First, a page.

TURNING on a DIME


by: Ulrike K. Muller &

David Lentink


S CIENTISTS MAY THINK THAT INSECTS are the masters of unconventional lift but it seems that birds have caught on to the same trick, using it to outsmart their insect prey. swifts—agile aerial hunters that catch insects on the wing—produce unconventional lift: They use their wings to generate a so-called leading-edge vortex. Biologists first caught on to this vortex in 1996 when trying to explain how insects fly. Since then, this vortex has been observed again and again in flying insects . The new study reveals that a bird’s wing also can generate this type of vortex.


Plane Wing Design


A leading-edge vortex forms on the top of a wing when the angle between the wing and the oncoming air flow is large. The flow then separates from the wing at the leading edge and rolls up into a vortex. To form a leading-edge vortex at lower angles of attack, some wings have a sharp rather than blunt leading edge. To exploit this vortex, the flying animal needs to keep the vortex close to its wing. Insects and swifts have found different solutions to this problem. To stabilize the vortex, flying insects beat their wings rapidly , whereas gliding swifts sweep their wings back-ward. The leading-edge vortex spirals out toward the tip of the wing, adopting the shape of a tornado. Like a tornado, the air pressure in the core of the vortex is low, sucking the wing upward and sometimes forward (during flapping).


Swifts have scythe-shaped wings that consist of a long curved hand-wing, which is attached to the body by a short arm-wing. The hand-wing is composed of primary feathers, which form a sharp and swept-back leading edge. Both features help to generate and stabilize a leading-edge vortex. Videler et al. cast a model of a single swift wing in fast gliding posture and recorded the flow fields around the wing in a water tunnel using digital particle image velocimetry. (Flow patterns in water are the same as in air as long as the same Reynolds number is used.) They observed that a vortex forms on top of the wing close behind the wing’s leading edge. This leading-edge vortex is robust against changes in flow speed and angle of attack observations that agree well with those of other biologists studying the leading-edge vortices of insects. However, surprisingly, the swift wing produces such a vortex at angles of attack as small as 50, compared with 250 to 450 typical for insects. The achievements of aerospace engineers have inspired biologists to study the aero-dynamics of flying animals. Engineers first discovered the extraordinary amount of lift that leading-edge vortices produce when they solved the problem of how to land supersonic fighter jets and passenger aircraft like the Concorde. Swept-back wings not only make supersonic flight possible, but also generate stable leading- edge vortices at high angles of attack. The resulting extra lift enables delta-wing aircraft to land safely despite their small wings, which are much smaller than those of conventional aircraft.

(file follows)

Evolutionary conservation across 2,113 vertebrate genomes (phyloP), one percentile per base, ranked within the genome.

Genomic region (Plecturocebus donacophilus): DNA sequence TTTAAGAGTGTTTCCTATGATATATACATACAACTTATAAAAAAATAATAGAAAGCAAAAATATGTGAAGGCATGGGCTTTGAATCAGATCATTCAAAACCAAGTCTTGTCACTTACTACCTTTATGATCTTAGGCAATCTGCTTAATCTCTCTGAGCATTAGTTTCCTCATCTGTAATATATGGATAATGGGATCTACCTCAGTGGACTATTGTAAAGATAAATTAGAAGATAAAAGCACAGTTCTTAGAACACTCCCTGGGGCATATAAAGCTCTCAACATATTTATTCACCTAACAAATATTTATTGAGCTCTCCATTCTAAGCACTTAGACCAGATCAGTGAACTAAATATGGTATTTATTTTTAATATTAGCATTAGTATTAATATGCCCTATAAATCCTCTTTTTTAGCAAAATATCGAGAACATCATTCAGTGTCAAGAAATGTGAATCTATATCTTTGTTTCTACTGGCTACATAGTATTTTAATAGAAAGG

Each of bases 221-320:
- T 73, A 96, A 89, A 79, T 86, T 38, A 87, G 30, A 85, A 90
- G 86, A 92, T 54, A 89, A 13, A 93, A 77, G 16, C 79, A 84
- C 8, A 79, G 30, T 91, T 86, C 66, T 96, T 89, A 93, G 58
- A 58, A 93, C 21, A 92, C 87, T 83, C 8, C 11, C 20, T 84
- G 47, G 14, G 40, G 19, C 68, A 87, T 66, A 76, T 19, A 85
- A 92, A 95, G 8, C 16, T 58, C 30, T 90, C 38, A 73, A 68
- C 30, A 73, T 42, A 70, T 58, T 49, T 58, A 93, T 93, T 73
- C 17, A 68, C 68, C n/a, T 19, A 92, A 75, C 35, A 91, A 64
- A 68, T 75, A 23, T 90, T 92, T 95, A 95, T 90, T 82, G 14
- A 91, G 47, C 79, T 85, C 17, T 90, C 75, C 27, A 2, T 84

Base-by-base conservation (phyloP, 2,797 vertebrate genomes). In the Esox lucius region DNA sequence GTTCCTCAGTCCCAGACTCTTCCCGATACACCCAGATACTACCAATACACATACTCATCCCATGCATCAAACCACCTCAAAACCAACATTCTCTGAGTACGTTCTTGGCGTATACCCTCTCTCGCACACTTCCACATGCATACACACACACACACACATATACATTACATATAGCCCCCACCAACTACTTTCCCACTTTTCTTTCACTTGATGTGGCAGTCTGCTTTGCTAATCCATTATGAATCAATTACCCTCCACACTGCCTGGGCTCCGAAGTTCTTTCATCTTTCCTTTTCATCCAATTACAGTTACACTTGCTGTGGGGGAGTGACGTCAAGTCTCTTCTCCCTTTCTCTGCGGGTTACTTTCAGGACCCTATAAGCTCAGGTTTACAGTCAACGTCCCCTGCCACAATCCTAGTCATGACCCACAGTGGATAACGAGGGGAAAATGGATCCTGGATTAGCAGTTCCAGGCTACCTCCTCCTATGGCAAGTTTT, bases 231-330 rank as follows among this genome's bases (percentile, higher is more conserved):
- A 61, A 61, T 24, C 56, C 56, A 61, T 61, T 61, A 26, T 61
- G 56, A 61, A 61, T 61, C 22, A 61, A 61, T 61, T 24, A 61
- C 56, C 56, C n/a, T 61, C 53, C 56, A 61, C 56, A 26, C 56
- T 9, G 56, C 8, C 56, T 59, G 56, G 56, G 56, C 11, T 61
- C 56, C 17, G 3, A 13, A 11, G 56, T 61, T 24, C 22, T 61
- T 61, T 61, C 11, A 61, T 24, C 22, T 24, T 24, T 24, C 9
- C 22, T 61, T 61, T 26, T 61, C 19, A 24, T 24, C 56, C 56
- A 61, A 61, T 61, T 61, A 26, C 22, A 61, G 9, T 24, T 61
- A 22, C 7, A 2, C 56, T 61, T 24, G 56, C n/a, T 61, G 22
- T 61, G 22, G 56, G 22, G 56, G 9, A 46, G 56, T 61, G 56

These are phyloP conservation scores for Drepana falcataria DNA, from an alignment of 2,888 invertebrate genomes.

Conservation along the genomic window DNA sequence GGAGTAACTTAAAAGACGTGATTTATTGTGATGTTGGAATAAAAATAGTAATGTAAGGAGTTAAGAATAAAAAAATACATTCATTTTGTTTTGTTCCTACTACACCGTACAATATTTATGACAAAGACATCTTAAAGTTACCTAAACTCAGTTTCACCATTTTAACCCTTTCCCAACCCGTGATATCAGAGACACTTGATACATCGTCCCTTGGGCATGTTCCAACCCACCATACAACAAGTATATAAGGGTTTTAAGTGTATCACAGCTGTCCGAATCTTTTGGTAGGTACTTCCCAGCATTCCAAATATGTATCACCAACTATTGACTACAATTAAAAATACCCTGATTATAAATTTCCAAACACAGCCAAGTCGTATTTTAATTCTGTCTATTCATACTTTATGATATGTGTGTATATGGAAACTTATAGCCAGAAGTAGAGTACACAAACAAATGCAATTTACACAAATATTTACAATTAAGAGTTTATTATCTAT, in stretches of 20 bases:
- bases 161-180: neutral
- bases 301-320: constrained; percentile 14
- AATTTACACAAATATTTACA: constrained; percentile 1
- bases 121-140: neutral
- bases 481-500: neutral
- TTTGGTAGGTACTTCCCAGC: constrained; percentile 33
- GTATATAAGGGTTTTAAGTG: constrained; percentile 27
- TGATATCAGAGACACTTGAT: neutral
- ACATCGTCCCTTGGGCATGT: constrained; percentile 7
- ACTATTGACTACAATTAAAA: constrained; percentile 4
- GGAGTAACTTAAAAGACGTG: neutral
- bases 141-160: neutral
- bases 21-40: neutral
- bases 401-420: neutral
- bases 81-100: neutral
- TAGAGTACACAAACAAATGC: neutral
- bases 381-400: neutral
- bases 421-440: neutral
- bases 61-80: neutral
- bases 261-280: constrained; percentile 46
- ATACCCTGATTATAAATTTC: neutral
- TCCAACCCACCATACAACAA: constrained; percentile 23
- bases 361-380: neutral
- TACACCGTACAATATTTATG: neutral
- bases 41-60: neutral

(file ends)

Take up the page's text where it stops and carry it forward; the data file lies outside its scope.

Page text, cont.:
The swept wing of a swift generates a stable leading-edge vortex. Yet the exact role of this vortex in the swift’s flight performance can only be inferred from observations of their flight. Swifts in flight turn on a dime while catching insects, a spectacular acrobatic display. Anybody observing swifts circling in a yard will notice that the birds hold their wings swept back during fast flight and swiftly change the wing sweep to execute tight turns (see the figure above). Aerospace engineers converged on the same solution for their military aircraft, which have to perform optimally both during supersonic and subsonic flight. Pilots of fighter jets such as the F-14 Tomcat and the Tornado can choose between different wing sweeps for maximal dogfight and cruise performance.


The gliding flight of storks inspired the first airplane designs of Otto Lilienthal in the late 19th century. The benevolent flight characteristics of these slow and stately gliders invested airplane pioneers with the confidence to take to the skies. Swifts are radically different gliders from storks: They are nimble and fast. These attributes require the ability not only to generate large aerodynamic forces from unsteady lift mechanisms, but also to exercise exquisite control over these forces. The next challenge for Videler and his team is to elucidate how swifts use their variable wing sweep to gain direct control over leading-edge vortices in order to increase their flight performance. In the future, the swift’s flight control might inspire a new generation of engineers to develop morphing microrobotic vehicles that can fly with the agility, efficiency, and short take-off and landing capabilities of insects and birds.


References

          1. C. P. Ellington et at, Nature 384,626 (1996).

          2.. M. H. Dickinson et at., Science 284,1954 (1999).

          3.. R. B. SrygLey, A. L. R. Thomas, Nature 420, 660 (2004).

4. P. O. Lehmann, Naturwissenschaften 91,101(2004).

          5. J. J. Videler et al., Science 306, 1960 (2004).

          6. J. R. Usherwood, C. P. Ellington, J. Exp. Biol. 205,1547 (2002)

          7. S. P. Sane, M. H. Dickinson , J. Exp. Biol. 204, 2607 Y (2001)

          8. E. C. Polhamus, T.A.Toll, NASA TM 83121 (1981).


The authors are in the Department of Experimental Zoology,

Wageningen University, the Netherlands.

E-mail: ulrike.muller@wur.nl   



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